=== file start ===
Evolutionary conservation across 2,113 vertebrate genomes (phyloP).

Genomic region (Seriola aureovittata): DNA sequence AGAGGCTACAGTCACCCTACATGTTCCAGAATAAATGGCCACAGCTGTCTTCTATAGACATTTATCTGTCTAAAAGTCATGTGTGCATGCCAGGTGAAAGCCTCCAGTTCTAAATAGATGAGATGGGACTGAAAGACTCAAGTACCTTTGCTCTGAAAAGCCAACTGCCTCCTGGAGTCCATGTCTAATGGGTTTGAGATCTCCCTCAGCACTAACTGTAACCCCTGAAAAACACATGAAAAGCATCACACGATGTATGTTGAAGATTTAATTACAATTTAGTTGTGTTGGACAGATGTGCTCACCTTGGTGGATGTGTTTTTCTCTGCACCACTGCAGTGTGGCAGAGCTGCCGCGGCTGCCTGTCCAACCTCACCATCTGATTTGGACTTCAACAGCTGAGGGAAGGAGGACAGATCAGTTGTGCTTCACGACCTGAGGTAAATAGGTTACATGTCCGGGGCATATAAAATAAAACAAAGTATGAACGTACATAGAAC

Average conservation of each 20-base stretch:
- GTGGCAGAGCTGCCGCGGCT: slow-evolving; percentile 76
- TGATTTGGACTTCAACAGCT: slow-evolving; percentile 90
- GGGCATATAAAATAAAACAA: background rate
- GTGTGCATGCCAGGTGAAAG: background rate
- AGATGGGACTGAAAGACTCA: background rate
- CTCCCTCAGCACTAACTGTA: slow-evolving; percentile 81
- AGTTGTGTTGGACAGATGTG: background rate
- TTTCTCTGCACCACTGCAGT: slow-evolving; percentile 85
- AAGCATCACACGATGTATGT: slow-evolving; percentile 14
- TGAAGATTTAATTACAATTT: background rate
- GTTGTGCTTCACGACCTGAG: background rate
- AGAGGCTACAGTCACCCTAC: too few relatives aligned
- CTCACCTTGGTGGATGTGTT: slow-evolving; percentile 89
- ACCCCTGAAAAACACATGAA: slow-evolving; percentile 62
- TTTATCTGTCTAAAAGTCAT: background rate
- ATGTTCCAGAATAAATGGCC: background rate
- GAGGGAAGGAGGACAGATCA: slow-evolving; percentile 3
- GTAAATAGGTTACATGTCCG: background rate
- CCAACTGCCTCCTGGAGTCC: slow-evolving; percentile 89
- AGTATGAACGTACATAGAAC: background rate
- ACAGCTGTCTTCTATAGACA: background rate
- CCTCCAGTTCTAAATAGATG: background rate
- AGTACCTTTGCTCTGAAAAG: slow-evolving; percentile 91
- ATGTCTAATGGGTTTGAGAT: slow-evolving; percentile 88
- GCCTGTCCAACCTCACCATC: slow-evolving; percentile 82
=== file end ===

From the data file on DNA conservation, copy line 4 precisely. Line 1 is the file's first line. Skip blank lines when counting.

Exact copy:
- GTGGCAGAGCTGCCGCGGCT: slow-evolving; percentile 76